Arghh! my back!

Title says it all, since my last postings on the wonders of Kimura arm-locks, i’ve managed to do the thing that most people do in training and that’s injure themselves, or in this case I’ve injured myself.

So what did i do?

During a simple warm up exercise i managed to hurt my lower back, not terribly serious, but when the following day comes and you can’t even put your shoes and socks on without screaming in pain? you know this won’t get easier any time soon. Luckily, or unluckily,  i’m not a stranger to injuries so i know that the first point of call isn’t your local GP, it’s a specialist that knows about lower back pain, i.e. an Osteopath. But before we get to that point, i was helped out by a member of the academy who also went through this themselves and helped me stretch my lower back out a bit, no it wasn’t pleasant!

Later that particular evening a very hot bath to try and relax the muscles in the area, which helped slightly. Gingerly getting into bed and the fighting for hours to find a reasonably comfortable position to sleep in. I don’t recommend lying flat on your front or on your back. The following day comes and disaster already struck! I’m on my back. I attempt to sit up and quickly lie back down again, my back in telling me things… don’t try to sit directly up! I manage to roll out of bed and come to my knees. It feels like my back doesn’t understand the concept of movement. So i grit the teeth and slowly come up straight, even though still slightly stooped.

Dressing myself was a challenge, i.e. putting on trousers, socks, etc. Getting to work was generally unpleasant. Sitting at a desk to operate a pc, yeah that didn’t go down well, considering every time i got up was recipe for disaster. A colleague gave me a contact number for a local Osteopath in the area, which he recommended very highly, so i dutifully made an appointment.

After answering all the normal questions, you do on a first visit, it was time to strip then get on the table. The hour flew by… crack, crack, crack, crack… crack some more. No training for the week, ice the back to reduce swelling, do not sleep on your front or back, sleep on your side with a pillow between the knees. Plus the Osteopath put these strips on my back, why? apparently it helps blood flow to the area.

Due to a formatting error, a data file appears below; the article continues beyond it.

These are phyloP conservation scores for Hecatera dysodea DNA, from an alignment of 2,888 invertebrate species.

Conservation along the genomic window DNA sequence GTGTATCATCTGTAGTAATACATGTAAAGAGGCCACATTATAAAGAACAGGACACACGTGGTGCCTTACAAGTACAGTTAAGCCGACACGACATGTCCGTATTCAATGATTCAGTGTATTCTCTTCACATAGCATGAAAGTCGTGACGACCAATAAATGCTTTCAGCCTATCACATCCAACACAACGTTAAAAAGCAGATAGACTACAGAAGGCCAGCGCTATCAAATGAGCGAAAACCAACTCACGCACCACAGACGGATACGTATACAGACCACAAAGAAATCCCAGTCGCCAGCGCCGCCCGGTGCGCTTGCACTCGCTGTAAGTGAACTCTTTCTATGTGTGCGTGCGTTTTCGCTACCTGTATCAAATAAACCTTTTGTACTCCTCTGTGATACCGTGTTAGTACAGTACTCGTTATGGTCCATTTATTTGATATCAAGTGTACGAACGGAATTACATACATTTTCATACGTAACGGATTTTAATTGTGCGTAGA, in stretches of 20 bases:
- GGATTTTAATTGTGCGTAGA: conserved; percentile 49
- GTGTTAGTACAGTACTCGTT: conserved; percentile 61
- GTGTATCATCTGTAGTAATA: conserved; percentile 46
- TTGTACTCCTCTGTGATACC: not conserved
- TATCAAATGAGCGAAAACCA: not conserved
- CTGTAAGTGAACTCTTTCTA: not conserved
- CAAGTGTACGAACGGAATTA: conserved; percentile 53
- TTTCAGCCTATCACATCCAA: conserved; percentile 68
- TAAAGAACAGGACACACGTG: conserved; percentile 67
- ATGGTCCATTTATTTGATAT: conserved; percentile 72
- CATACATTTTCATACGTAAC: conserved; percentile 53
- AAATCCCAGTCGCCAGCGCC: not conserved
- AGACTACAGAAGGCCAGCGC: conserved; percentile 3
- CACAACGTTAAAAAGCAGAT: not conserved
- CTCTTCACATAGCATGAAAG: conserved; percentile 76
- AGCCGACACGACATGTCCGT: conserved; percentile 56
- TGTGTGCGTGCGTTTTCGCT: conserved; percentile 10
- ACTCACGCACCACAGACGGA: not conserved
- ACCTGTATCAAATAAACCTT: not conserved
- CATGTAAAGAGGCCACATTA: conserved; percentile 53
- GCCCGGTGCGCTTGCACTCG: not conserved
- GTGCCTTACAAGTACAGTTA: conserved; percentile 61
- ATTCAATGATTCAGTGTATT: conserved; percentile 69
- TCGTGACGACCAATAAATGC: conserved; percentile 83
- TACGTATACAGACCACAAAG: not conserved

Days past, movement is coming back, pain still there but I’m moving better. Decided to have another assessment done, as i really want to get back to training, went and saw the Osteopath, another series of cracks and checks. Confirmation, my back is a lot more  responsive and feels like there’s some give in places as before there wasn’t any. Warned me of going back to training and to take it easy, otherwise i can undo all the healing that’s been done. For good measure they cracked the sh1t! out of my neck too and my upper back. (I really do think that back cracking is like ‘popping your cherry’ for Osteopath’s)

But my range of movement is a lot better now and next to no pain. I will now look forward to going back to training, but no high impact stuff. Being injured isn’t cheap!

“Tapping out!”

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Tools of the Gracie hunter…

This week Professor introduced us to another arm-lock, famous in history to it being successfully used against hi-profile Brazilian Jiu-jitsu practitioners that just happen to be part of the Gracie family.
Helio was caught with this, Renzo was caught with this and even Royler was caught with this. For those who know, this could only be the Kimura arm-lock. Professor explained that to begin we’ll look at applying this particular technique standing up first and then slowly work our way to the ground.
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Before going into the details of the Kimura, Professor showed us defences if an attacker grabs you from behind and the proper action to take.
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Lowering your height which affects your centre of gravity, whilst forcing your fingers inside the grabbers hands provides a decent point to push your arms down and also to expand your waist out to potentially break the grip. Professor did also advise us that while we are lowering our base, we can also execute a reverse head butt into the face of the attacker.